As promised it is the first post of a series of photo critiques of my own photographs that I have taken at weddings or even just out and about. I aim to get the photography enthusiast side of my readership (or even potential wedding clients) some little insight in what is the photographic process from vision to print. As a photographer I analyse images all the time, where ever I see them, magazines, the Internet, television or ads at bus stops. I look at each photo and try to deconstruct it, the lighting, the equipment and anything else that makes the image, doing this makes me a better photographer and it adds to my own vision.

You will here me harp on about vision all the time, it is the foundation for photography. Most people think it is a matter of point and shoot and better the camera, the better the picture, but before I even raise the camera to my eye I will have some sense of what I’m going to take a picture of and what the final print will look like. I even consider what post image processing I will need to do to bring that photo to match my initial vision.

Here is the first photograph I will look at, it is of good friends of mine Nicole and Tim Holmes, who’s wedding I shot in January this year, this photo is one of my favourite from the day.

Nicole & Tim Holmes Wedding, The Briars Mt Martha, Victoria

I’ll first start with the equipment as that is the most asked question from keen photographers, but the least important. I used a my Canon 400D DSLR (something you can pick up used for under $500) with a vertical battery grip and a Tamron 17-50mm f2.8 zoom lens. This choice of focal length (in this case 17mm on the lens, which is 28mm on the old film scale) was chosen simply due to the distance I was from the subject. I was pushed right up into spider infested grape vines to get the framing I wanted. Most photographers hate the main focus of the subjects to be in the centre of frame, here i was being deliberate. If I tilted the camera down more I would have resulted in an unusual distortion causing the heads to look too big and the bodies taper off to really skinny which is not true to reality and isn’t flattering. If I tried to bend my knees more and get lower I would have been taking the photo from an unflattering position for the bride, but the main reason was to capture that lens flare which I find pleasing. In the past you were always told not to shoot towards the sun or any bright lights in the fear you would get lens flare. I also wanted to have the greenery as a frame for the couple as this gives isolation to the subject and they stand out more.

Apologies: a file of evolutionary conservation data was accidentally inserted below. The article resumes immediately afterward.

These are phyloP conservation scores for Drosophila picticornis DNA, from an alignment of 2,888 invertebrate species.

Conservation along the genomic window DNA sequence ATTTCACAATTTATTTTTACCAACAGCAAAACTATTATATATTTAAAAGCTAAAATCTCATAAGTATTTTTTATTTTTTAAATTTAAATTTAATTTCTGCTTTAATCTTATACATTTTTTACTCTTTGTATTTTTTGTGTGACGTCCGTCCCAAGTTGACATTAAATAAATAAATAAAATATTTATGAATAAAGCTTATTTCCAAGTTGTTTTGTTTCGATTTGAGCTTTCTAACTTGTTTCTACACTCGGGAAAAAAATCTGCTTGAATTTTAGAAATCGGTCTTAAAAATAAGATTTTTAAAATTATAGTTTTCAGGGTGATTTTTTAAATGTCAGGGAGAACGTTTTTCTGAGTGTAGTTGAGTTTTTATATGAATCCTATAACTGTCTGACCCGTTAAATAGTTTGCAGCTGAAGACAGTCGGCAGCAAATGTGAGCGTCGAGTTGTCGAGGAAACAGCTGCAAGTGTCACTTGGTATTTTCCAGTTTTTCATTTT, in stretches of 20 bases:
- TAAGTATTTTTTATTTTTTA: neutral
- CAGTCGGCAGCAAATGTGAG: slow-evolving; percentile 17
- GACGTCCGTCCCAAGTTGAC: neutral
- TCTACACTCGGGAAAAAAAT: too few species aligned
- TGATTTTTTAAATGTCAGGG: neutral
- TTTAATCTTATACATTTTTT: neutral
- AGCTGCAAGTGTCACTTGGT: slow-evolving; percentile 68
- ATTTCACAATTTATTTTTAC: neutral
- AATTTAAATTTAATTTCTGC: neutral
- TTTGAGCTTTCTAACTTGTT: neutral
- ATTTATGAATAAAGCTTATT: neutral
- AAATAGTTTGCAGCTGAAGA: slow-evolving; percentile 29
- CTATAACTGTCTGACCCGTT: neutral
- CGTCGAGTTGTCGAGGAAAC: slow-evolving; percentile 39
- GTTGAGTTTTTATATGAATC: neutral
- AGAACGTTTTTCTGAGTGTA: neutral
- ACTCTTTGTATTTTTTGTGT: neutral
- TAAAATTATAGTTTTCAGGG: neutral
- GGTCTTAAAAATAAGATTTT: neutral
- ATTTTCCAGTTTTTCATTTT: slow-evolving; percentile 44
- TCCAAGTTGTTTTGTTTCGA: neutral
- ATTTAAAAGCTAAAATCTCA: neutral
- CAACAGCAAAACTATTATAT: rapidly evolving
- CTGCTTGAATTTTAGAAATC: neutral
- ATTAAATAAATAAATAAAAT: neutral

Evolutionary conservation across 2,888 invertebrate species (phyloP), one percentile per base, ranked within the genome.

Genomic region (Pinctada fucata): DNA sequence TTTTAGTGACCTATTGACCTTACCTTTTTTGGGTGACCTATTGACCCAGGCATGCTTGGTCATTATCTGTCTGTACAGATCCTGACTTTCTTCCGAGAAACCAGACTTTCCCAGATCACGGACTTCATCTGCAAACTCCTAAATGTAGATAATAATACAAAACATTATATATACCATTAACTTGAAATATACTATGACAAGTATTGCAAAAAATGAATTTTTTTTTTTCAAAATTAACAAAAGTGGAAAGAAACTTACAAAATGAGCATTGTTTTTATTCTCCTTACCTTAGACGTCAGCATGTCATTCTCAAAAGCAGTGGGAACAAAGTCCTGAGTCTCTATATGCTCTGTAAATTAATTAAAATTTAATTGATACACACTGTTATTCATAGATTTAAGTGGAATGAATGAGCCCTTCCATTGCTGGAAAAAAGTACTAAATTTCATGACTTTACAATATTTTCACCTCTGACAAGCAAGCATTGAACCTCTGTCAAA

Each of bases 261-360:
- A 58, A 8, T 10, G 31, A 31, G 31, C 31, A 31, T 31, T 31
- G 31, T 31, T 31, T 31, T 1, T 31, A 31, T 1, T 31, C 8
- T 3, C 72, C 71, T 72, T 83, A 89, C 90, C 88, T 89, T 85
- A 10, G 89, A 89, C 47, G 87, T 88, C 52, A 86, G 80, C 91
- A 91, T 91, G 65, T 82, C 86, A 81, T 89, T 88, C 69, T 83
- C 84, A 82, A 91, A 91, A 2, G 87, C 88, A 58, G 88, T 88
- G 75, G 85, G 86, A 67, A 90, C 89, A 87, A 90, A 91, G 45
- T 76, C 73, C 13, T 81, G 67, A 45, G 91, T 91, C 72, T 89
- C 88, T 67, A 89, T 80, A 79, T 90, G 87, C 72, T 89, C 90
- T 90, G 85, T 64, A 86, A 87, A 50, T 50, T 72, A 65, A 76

The image appears relatively natural and I simply captured a fleeting moment, but this was very posed from the start. The groom is quite tall, so he is standing behind the bride on the lower part of the slope (the vineyard was on a slight hill). I had the bride shove in close and connect their bodies for a sense of intimacy and I told them to look at each other. Simply telling them to do this, they must of remembered the reasons they were there that day and both of them broke out in a natural smile. Forced smiles never look the same in a photograph, so I consider this as something that I won’t do at a wedding. The flowers were brought up into frame simply for something for the bride to hold and to add an extra point of interest. I utilised this location in many different ways to result in several pictures to used in the wedding album. This is so I can capture a great range of images if the location is fantastic as well as if any other locations are not great with poor light I have safety images to fall back on.

Metering in this lighting condition is usually quite difficult but I was aware of the problems the camera might face when it came to metering the scene. Due to the massive contrasts between shadows and highlights the camera would go for something in-between, but to make sure my mid tone areas exposed properly I used the centre-weighted (or a.k.a Spot Metering) metering mode  and metered off the grooms face. My camera was set to manual mode and already set fairly close to the setting I wanted as I had taken already a few shots prior to this one. While the couple got into position after directing them I took a quick snap shot to make sure the exposure was right. I then quickly reviewed to see what my camera’s histogram was showing to me and then I composed the shot properly. The aperture used was f5.6 which is the sharpest aperture of my lens and I wasn’t too concerned what the depth of field (or depth of focus) was. I simply wanted a sharp image of the couple from top to bottom. The shutter speed I selected was 1/50th of a second which was the minimum I would go to avoid camera shake. Finally the ISO setting, which is the last I usually set was ISO100, so I would get a nice, clean and noise free image. You camera is always going to produce the best files at this setting.

No flash or reflectors were used so the image is totally natural light. Lastly there is the post processing. I keep my processing fairly guarded as this is my own recipe that makes my style, but I will say the white balance is quite warm, there is slight colour toning introduced and there is a vignette applied to darken the edges to make sure the focus of the viewer is on the faces. The images besides the toning is totally straight out of camera and all that was needed to retouch was a few bits of dried flower petals on the suit from earlier in the day and a very low amount of skin smoothing in Adobe Lightroom.

If I was to take it again, I would compose more to the right to get rid of the space to the left, I would try to introduce some space between Nicole’s arm and her body and maybe see if Tim could bend his knees a bit more because he’s as tall as me! There you have it, feel free to comment and ask any questions.

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